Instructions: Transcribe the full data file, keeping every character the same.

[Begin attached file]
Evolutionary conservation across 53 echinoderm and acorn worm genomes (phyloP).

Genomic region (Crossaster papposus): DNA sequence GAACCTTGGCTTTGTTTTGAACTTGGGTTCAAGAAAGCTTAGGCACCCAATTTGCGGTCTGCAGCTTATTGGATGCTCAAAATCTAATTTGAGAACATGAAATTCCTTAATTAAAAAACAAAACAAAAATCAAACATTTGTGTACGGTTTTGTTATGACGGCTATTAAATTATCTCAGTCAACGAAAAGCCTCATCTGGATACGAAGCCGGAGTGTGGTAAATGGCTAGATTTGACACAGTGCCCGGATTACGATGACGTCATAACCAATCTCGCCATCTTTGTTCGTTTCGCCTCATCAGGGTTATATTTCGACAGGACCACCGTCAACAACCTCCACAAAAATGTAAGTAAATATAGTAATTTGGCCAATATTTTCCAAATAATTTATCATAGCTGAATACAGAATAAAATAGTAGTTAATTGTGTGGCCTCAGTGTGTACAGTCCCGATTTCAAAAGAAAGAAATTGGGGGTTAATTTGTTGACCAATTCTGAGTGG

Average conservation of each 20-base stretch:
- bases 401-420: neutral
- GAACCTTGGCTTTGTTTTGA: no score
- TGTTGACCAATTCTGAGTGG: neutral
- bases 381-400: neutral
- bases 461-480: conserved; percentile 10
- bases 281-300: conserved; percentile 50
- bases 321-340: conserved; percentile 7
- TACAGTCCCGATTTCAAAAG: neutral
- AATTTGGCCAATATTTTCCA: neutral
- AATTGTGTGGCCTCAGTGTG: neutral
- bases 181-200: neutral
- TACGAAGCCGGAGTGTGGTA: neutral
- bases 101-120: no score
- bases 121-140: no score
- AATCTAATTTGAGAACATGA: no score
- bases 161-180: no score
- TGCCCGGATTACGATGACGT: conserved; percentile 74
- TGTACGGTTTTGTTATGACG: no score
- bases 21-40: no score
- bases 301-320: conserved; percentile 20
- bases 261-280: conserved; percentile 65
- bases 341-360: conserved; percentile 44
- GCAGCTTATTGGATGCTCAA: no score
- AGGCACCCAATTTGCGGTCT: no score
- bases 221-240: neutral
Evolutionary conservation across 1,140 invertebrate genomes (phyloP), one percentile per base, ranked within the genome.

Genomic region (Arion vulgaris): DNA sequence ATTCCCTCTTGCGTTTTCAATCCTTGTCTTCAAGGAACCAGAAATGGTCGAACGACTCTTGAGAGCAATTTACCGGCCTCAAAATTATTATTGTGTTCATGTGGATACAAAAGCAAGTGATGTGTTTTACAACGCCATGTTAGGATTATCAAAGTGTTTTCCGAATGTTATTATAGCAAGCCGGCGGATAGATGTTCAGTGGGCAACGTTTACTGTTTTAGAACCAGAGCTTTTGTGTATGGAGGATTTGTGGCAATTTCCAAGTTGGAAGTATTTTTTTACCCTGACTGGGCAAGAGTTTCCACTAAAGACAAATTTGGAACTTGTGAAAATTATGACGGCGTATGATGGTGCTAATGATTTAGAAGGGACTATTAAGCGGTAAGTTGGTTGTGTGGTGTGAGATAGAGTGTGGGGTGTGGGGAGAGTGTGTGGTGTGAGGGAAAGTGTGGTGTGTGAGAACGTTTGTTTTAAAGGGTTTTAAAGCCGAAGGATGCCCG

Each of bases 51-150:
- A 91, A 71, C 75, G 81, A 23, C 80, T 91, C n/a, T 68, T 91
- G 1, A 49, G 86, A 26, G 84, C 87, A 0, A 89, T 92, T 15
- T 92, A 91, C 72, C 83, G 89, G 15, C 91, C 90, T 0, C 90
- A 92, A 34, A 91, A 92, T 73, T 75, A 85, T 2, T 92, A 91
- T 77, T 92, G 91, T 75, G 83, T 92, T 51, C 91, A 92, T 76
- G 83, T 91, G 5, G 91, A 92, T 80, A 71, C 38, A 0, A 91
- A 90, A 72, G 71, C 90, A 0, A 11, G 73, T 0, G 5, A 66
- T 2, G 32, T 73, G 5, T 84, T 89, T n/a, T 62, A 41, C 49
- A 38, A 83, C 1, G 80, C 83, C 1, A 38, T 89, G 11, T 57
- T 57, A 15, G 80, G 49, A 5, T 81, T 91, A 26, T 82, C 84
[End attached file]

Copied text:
Evolutionary conservation across 53 echinoderm and acorn worm genomes (phyloP).

Genomic region (Crossaster papposus): DNA sequence GAACCTTGGCTTTGTTTTGAACTTGGGTTCAAGAAAGCTTAGGCACCCAATTTGCGGTCTGCAGCTTATTGGATGCTCAAAATCTAATTTGAGAACATGAAATTCCTTAATTAAAAAACAAAACAAAAATCAAACATTTGTGTACGGTTTTGTTATGACGGCTATTAAATTATCTCAGTCAACGAAAAGCCTCATCTGGATACGAAGCCGGAGTGTGGTAAATGGCTAGATTTGACACAGTGCCCGGATTACGATGACGTCATAACCAATCTCGCCATCTTTGTTCGTTTCGCCTCATCAGGGTTATATTTCGACAGGACCACCGTCAACAACCTCCACAAAAATGTAAGTAAATATAGTAATTTGGCCAATATTTTCCAAATAATTTATCATAGCTGAATACAGAATAAAATAGTAGTTAATTGTGTGGCCTCAGTGTGTACAGTCCCGATTTCAAAAGAAAGAAATTGGGGGTTAATTTGTTGACCAATTCTGAGTGG

Average conservation of each 20-base stretch:
- bases 401-420: neutral
- GAACCTTGGCTTTGTTTTGA: no score
- TGTTGACCAATTCTGAGTGG: neutral
- bases 381-400: neutral
- bases 461-480: conserved; percentile 10
- bases 281-300: conserved; percentile 50
- bases 321-340: conserved; percentile 7
- TACAGTCCCGATTTCAAAAG: neutral
- AATTTGGCCAATATTTTCCA: neutral
- AATTGTGTGGCCTCAGTGTG: neutral
- bases 181-200: neutral
- TACGAAGCCGGAGTGTGGTA: neutral
- bases 101-120: no score
- bases 121-140: no score
- AATCTAATTTGAGAACATGA: no score
- bases 161-180: no score
- TGCCCGGATTACGATGACGT: conserved; percentile 74
- TGTACGGTTTTGTTATGACG: no score
- bases 21-40: no score
- bases 301-320: conserved; percentile 20
- bases 261-280: conserved; percentile 65
- bases 341-360: conserved; percentile 44
- GCAGCTTATTGGATGCTCAA: no score
- AGGCACCCAATTTGCGGTCT: no score
- bases 221-240: neutral
Evolutionary conservation across 1,140 invertebrate genomes (phyloP), one percentile per base, ranked within the genome.

Genomic region (Arion vulgaris): DNA sequence ATTCCCTCTTGCGTTTTCAATCCTTGTCTTCAAGGAACCAGAAATGGTCGAACGACTCTTGAGAGCAATTTACCGGCCTCAAAATTATTATTGTGTTCATGTGGATACAAAAGCAAGTGATGTGTTTTACAACGCCATGTTAGGATTATCAAAGTGTTTTCCGAATGTTATTATAGCAAGCCGGCGGATAGATGTTCAGTGGGCAACGTTTACTGTTTTAGAACCAGAGCTTTTGTGTATGGAGGATTTGTGGCAATTTCCAAGTTGGAAGTATTTTTTTACCCTGACTGGGCAAGAGTTTCCACTAAAGACAAATTTGGAACTTGTGAAAATTATGACGGCGTATGATGGTGCTAATGATTTAGAAGGGACTATTAAGCGGTAAGTTGGTTGTGTGGTGTGAGATAGAGTGTGGGGTGTGGGGAGAGTGTGTGGTGTGAGGGAAAGTGTGGTGTGTGAGAACGTTTGTTTTAAAGGGTTTTAAAGCCGAAGGATGCCCG

Each of bases 51-150:
- A 91, A 71, C 75, G 81, A 23, C 80, T 91, C n/a, T 68, T 91
- G 1, A 49, G 86, A 26, G 84, C 87, A 0, A 89, T 92, T 15
- T 92, A 91, C 72, C 83, G 89, G 15, C 91, C 90, T 0, C 90
- A 92, A 34, A 91, A 92, T 73, T 75, A 85, T 2, T 92, A 91
- T 77, T 92, G 91, T 75, G 83, T 92, T 51, C 91, A 92, T 76
- G 83, T 91, G 5, G 91, A 92, T 80, A 71, C 38, A 0, A 91
- A 90, A 72, G 71, C 90, A 0, A 11, G 73, T 0, G 5, A 66
- T 2, G 32, T 73, G 5, T 84, T 89, T n/a, T 62, A 41, C 49
- A 38, A 83, C 1, G 80, C 83, C 1, A 38, T 89, G 11, T 57
- T 57, A 15, G 80, G 49, A 5, T 81, T 91, A 26, T 82, C 84